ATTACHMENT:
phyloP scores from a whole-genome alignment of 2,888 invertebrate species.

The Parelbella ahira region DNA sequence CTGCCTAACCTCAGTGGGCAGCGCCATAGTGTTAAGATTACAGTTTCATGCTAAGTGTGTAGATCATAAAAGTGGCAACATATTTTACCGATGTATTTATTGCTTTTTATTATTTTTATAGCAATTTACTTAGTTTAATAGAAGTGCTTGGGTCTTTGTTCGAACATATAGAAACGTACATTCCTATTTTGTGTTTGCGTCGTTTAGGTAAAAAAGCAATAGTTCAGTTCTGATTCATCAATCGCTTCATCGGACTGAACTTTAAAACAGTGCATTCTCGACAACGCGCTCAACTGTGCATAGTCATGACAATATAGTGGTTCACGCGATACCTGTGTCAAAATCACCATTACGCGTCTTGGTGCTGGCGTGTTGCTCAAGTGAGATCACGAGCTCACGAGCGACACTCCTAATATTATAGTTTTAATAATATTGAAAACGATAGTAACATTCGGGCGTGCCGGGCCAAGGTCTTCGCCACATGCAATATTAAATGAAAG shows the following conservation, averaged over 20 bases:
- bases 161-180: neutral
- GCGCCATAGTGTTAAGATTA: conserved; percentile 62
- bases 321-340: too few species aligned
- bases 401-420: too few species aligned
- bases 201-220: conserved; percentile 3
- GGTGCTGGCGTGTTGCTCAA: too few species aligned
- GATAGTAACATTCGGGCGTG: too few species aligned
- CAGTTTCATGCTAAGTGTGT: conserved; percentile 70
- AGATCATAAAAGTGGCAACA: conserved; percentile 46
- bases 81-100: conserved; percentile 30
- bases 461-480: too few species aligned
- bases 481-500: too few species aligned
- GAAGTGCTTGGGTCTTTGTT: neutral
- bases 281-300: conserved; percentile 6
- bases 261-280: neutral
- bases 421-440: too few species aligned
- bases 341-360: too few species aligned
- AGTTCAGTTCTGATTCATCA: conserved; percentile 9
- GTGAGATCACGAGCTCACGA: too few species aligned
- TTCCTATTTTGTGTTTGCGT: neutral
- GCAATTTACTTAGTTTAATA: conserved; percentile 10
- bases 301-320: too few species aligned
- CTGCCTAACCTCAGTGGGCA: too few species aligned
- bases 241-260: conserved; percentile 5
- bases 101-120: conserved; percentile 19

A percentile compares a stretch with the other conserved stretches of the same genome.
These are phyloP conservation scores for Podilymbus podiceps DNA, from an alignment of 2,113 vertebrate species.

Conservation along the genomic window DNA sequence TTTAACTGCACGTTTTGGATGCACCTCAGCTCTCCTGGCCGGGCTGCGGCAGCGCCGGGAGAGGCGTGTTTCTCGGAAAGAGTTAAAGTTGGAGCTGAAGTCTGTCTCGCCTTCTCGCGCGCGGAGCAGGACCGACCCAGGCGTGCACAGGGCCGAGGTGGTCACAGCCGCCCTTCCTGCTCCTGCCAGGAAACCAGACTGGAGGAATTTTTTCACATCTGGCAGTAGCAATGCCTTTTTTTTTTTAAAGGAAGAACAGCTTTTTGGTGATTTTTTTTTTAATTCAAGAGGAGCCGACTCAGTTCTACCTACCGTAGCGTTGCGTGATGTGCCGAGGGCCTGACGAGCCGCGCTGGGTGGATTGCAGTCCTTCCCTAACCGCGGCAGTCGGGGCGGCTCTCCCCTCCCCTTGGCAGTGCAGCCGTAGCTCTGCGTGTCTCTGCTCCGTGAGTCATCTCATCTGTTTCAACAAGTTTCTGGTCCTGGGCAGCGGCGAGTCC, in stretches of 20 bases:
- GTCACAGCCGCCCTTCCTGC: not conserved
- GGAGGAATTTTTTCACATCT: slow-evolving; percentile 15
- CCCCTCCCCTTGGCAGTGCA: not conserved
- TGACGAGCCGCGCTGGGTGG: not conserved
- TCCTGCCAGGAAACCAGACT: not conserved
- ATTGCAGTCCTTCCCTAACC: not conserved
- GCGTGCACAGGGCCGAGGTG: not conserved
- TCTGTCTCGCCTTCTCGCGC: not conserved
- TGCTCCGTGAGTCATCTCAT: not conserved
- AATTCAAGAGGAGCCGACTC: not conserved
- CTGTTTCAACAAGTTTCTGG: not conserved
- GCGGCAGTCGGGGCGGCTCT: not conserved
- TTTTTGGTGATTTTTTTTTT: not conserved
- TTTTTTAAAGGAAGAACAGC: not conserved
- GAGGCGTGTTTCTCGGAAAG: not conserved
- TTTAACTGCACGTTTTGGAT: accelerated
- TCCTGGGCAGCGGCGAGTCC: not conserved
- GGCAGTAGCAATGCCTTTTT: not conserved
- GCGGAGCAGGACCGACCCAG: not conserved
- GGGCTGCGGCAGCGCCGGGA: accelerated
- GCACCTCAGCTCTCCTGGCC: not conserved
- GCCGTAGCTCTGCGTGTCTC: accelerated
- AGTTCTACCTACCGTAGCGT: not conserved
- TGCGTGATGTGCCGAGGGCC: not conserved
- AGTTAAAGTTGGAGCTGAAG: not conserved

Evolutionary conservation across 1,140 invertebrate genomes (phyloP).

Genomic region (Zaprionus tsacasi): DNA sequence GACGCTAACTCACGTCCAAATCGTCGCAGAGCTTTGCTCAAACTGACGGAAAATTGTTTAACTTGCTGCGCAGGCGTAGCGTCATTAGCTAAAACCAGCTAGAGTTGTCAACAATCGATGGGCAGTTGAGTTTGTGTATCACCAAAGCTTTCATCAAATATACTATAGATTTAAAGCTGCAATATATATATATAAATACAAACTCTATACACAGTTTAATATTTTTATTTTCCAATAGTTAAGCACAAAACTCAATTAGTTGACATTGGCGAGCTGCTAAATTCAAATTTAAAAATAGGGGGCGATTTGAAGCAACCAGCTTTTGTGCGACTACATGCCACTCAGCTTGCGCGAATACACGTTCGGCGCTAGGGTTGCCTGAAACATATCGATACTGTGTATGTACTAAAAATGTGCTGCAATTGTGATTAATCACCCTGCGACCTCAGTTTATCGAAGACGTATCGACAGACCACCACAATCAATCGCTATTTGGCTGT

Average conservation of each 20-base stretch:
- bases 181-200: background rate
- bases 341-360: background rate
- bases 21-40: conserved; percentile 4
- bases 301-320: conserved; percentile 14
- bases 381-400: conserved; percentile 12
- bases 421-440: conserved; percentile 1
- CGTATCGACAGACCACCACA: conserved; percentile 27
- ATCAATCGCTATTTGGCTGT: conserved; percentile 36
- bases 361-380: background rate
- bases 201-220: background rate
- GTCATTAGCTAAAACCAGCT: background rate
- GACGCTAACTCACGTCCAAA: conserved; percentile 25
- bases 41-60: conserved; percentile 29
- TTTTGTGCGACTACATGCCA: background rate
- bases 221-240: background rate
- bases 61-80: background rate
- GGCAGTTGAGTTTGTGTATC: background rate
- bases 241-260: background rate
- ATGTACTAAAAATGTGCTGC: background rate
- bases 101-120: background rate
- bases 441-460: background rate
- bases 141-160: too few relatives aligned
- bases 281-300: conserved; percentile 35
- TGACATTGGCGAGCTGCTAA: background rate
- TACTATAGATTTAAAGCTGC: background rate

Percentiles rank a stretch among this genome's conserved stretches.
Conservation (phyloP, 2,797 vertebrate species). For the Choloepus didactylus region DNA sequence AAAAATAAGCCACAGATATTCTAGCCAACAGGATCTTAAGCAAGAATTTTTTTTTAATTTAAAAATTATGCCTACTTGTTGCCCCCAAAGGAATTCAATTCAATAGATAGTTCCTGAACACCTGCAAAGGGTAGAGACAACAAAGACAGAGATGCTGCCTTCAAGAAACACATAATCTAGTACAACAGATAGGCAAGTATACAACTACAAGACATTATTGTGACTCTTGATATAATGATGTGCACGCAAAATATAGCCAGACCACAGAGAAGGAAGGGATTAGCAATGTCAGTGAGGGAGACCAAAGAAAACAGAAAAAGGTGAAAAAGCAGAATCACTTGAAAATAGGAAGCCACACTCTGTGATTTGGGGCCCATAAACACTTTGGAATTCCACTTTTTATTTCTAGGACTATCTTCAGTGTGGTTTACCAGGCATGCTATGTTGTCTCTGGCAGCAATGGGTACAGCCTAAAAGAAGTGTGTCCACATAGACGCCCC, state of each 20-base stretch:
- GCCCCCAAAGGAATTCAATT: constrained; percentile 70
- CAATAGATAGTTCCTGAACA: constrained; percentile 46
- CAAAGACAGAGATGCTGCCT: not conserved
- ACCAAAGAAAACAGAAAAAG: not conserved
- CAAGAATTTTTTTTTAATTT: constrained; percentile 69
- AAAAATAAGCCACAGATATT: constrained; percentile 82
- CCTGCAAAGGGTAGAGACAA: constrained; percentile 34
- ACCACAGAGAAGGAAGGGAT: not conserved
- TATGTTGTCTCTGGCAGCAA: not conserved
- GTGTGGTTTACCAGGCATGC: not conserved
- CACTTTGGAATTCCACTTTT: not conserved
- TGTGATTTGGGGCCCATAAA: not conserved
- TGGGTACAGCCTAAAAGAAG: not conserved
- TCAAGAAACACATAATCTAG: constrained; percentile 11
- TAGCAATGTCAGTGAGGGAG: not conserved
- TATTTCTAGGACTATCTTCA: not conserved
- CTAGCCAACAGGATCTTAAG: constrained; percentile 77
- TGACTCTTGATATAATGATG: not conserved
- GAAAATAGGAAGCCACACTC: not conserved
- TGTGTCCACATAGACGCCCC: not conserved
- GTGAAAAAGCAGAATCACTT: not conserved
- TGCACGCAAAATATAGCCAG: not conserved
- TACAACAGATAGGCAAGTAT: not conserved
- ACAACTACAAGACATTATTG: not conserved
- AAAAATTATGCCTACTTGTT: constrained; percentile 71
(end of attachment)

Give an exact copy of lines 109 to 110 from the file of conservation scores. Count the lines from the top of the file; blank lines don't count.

- ACAACTACAAGACATTATTG: not conserved
- AAAAATTATGCCTACTTGTT: constrained; percentile 71